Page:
User, text, system: A phenomenology of publicness in the digital age

Date of Award


Degree Type


Degree Name

Doctor of Philosophy (PhD)


Writing Program


Louise Wetherbee Phelps

Second Advisor

Louise Wetherbee Phelps


Phenomenology, Publicness, Digital age, Concept analysis

Subject Categories

Rhetoric and Composition


Publicness , as it is conceived in contemporary composition and rhetoric, is insufficient to account for writing and reading experiences at our current historical moment because it has not been analyzed as such. The tendency in the emerging scholarship of the field has been to take one of three courses: (1) drawing on an assumed common understanding of what the idea of Publicness is as it pertains to writing and writing studies. Specifically, using the terms "public" and "publics" to encompass a complex political tradition reaching back to the ancient Greeks and placing writers/speakers in roles as citizens; (2) theorizing idiosyncratic aspects of the idea of Publicness as they fit specific needs and limited contexts; and (3) committing to a notion (the Habermasian public sphere) inappropriate to our current techno-cultural moment, yet so pervasive that we seem theoretically trapped in it.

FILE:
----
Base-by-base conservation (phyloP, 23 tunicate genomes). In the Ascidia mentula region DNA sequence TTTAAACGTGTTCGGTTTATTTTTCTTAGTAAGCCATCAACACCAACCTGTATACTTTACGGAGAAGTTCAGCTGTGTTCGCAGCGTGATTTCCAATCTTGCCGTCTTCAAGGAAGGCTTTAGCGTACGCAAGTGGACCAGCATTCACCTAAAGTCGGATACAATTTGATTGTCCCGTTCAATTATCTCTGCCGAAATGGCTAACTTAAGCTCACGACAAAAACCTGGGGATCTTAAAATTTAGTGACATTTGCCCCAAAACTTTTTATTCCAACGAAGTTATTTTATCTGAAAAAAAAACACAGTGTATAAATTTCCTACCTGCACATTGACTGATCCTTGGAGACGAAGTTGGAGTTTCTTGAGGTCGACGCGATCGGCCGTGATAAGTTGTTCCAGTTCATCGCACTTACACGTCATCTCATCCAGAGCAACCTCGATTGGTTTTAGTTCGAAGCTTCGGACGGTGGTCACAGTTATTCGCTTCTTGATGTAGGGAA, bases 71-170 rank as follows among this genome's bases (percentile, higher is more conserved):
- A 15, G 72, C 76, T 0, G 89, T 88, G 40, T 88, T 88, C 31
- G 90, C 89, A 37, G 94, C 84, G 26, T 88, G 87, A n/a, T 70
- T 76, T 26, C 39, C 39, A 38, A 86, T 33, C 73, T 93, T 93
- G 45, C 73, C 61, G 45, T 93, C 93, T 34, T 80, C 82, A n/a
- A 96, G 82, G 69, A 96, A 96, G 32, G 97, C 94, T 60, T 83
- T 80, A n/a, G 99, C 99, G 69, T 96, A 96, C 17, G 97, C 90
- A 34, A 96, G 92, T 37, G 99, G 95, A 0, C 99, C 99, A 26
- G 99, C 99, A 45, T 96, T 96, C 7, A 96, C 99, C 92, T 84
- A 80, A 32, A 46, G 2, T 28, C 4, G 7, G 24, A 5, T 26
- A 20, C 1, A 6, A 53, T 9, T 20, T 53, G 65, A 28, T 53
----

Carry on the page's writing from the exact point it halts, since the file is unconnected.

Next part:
In response to these three trends, this dissertation sketches the outline for a general concept of Publicness which is flexible enough to accommodate a range of disciplinary needs. Grounded in a phenomenological account, the dissertation frames a model of Publicness along three analytical lines: (1) Analysis of three boundaries of experience which ground Publicness: inner-self/outer-self, stranger/not-stranger, strangers-in-one-group/strangers-in-another-group; (2) Analysis along the continuum structure/event, which posits Publicness as a contextual attribute of events, thus opening the possibility for more dynamic uses of the term in relation to meaning; (3) Analysis of four mid-level, connective concepts: participation, performance, visibility , and accessibility , which inhabit each phenomenal event to which Publicness is attributed.